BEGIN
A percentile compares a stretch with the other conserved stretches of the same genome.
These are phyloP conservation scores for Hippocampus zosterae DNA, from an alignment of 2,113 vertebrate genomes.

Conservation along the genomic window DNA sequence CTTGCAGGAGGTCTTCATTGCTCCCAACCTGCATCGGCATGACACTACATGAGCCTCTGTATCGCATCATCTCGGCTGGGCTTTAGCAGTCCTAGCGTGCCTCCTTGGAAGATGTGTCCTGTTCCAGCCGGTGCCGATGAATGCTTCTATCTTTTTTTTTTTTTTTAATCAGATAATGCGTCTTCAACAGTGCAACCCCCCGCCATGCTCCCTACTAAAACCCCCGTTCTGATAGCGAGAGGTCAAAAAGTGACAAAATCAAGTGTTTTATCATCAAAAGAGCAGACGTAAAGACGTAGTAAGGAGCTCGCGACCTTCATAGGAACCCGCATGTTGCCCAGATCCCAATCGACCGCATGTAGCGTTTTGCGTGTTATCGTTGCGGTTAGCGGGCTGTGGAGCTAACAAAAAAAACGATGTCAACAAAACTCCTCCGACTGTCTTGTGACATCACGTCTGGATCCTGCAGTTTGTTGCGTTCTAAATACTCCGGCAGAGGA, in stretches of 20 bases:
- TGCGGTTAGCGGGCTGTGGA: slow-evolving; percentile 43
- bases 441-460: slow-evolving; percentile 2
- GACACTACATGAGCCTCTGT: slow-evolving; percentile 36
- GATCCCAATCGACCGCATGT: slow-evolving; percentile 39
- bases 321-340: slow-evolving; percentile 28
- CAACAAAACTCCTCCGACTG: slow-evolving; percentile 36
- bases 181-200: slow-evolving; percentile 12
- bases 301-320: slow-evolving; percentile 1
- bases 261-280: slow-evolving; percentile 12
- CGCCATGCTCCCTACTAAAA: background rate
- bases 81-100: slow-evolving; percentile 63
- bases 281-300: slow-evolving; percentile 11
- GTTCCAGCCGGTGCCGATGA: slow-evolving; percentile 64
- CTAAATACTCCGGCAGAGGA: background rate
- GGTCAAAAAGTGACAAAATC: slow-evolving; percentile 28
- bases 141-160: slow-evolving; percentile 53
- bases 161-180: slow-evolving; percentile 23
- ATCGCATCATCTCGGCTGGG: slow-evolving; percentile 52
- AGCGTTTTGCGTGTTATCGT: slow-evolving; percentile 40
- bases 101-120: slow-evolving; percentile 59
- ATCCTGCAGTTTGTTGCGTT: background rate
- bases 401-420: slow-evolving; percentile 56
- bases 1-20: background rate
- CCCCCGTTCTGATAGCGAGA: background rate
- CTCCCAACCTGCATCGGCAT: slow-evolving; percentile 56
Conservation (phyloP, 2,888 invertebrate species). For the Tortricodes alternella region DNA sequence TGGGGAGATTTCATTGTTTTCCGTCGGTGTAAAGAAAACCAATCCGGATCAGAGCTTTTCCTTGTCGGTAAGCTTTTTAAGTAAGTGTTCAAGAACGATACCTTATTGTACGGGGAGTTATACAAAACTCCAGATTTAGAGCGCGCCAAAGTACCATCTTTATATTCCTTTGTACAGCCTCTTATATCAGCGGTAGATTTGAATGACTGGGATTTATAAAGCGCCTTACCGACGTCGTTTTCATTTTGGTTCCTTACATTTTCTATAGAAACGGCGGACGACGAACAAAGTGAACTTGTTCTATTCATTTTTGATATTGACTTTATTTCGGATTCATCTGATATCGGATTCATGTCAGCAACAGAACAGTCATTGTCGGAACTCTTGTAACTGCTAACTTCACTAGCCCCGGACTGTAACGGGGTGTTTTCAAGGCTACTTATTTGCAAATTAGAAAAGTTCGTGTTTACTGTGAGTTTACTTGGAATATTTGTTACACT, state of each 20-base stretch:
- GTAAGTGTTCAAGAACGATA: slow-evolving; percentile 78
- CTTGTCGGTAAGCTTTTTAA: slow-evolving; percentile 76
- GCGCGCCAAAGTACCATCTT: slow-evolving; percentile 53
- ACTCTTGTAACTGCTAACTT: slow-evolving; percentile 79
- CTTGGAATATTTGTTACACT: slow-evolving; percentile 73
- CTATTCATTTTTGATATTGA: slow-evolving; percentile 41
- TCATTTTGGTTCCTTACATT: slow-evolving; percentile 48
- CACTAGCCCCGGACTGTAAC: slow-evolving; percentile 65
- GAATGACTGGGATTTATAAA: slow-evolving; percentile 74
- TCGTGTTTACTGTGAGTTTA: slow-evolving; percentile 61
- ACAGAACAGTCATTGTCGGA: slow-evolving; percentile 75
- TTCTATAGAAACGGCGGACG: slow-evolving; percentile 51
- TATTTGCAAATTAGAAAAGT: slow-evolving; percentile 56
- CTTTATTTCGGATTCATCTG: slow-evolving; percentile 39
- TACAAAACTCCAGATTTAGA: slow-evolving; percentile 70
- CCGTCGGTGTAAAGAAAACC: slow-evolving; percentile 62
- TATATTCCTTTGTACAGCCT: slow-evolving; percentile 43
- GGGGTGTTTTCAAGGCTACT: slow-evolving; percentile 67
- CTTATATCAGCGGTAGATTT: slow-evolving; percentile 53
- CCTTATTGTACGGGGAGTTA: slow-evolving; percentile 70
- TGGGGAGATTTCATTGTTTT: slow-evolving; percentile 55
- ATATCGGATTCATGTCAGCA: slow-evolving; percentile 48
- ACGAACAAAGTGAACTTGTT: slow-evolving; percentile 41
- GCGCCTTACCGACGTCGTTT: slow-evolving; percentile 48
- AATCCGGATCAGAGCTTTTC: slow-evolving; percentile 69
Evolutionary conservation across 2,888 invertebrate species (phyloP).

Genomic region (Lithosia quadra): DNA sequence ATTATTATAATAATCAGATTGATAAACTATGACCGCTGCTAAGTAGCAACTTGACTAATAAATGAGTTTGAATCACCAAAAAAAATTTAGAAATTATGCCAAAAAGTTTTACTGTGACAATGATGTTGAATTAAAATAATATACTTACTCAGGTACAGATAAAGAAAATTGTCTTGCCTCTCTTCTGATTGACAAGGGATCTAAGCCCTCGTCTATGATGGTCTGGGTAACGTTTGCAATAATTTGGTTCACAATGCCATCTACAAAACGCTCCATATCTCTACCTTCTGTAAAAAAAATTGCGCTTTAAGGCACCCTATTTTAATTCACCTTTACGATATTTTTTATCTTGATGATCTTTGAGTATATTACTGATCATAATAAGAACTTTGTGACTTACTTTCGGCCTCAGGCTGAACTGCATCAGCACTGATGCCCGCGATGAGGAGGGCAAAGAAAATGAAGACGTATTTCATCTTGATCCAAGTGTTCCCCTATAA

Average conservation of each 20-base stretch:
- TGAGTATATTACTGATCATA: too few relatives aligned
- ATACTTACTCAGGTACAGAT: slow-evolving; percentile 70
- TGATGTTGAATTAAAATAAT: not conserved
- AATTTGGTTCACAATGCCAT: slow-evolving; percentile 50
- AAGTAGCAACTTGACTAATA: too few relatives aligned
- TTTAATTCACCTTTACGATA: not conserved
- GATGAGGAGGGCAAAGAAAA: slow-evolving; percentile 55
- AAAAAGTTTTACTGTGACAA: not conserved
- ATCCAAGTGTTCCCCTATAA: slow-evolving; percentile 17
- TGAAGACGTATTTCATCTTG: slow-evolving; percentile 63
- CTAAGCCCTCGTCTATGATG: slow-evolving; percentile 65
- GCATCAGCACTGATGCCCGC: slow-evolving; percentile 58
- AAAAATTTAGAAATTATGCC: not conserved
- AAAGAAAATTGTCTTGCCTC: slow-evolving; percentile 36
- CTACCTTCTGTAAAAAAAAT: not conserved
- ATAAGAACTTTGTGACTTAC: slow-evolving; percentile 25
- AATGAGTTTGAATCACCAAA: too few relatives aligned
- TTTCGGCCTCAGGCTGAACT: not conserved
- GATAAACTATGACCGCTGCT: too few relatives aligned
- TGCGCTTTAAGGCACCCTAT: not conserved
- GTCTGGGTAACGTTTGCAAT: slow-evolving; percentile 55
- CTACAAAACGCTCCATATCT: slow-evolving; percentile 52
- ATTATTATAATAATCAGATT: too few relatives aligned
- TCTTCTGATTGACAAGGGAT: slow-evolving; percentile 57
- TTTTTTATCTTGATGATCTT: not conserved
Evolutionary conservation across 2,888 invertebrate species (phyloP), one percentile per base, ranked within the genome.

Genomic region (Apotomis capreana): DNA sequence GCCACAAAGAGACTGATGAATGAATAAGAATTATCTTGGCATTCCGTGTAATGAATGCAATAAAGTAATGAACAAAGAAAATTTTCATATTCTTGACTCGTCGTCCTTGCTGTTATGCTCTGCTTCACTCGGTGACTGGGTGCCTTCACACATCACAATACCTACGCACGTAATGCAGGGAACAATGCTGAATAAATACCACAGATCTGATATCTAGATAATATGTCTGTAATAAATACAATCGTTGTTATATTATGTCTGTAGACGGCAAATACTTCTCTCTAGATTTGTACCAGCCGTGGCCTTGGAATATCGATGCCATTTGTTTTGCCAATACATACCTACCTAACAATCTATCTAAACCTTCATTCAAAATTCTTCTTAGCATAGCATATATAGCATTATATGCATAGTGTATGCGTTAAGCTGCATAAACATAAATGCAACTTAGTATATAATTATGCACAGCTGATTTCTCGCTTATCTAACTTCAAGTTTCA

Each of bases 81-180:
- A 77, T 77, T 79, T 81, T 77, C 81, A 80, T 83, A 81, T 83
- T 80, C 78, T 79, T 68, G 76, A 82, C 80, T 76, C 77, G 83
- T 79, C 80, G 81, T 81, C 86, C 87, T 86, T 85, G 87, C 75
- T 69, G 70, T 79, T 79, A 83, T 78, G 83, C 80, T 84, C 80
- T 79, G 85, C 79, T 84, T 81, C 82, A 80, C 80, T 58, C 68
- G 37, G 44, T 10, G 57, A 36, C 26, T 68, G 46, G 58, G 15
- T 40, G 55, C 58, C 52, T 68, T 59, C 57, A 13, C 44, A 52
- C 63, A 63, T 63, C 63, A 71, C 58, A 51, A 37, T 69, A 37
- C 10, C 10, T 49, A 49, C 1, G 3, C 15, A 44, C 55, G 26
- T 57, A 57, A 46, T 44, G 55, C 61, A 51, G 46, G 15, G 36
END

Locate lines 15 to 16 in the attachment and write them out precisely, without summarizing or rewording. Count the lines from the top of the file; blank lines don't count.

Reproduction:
- bases 281-300: slow-evolving; percentile 11
- GTTCCAGCCGGTGCCGATGA: slow-evolving; percentile 64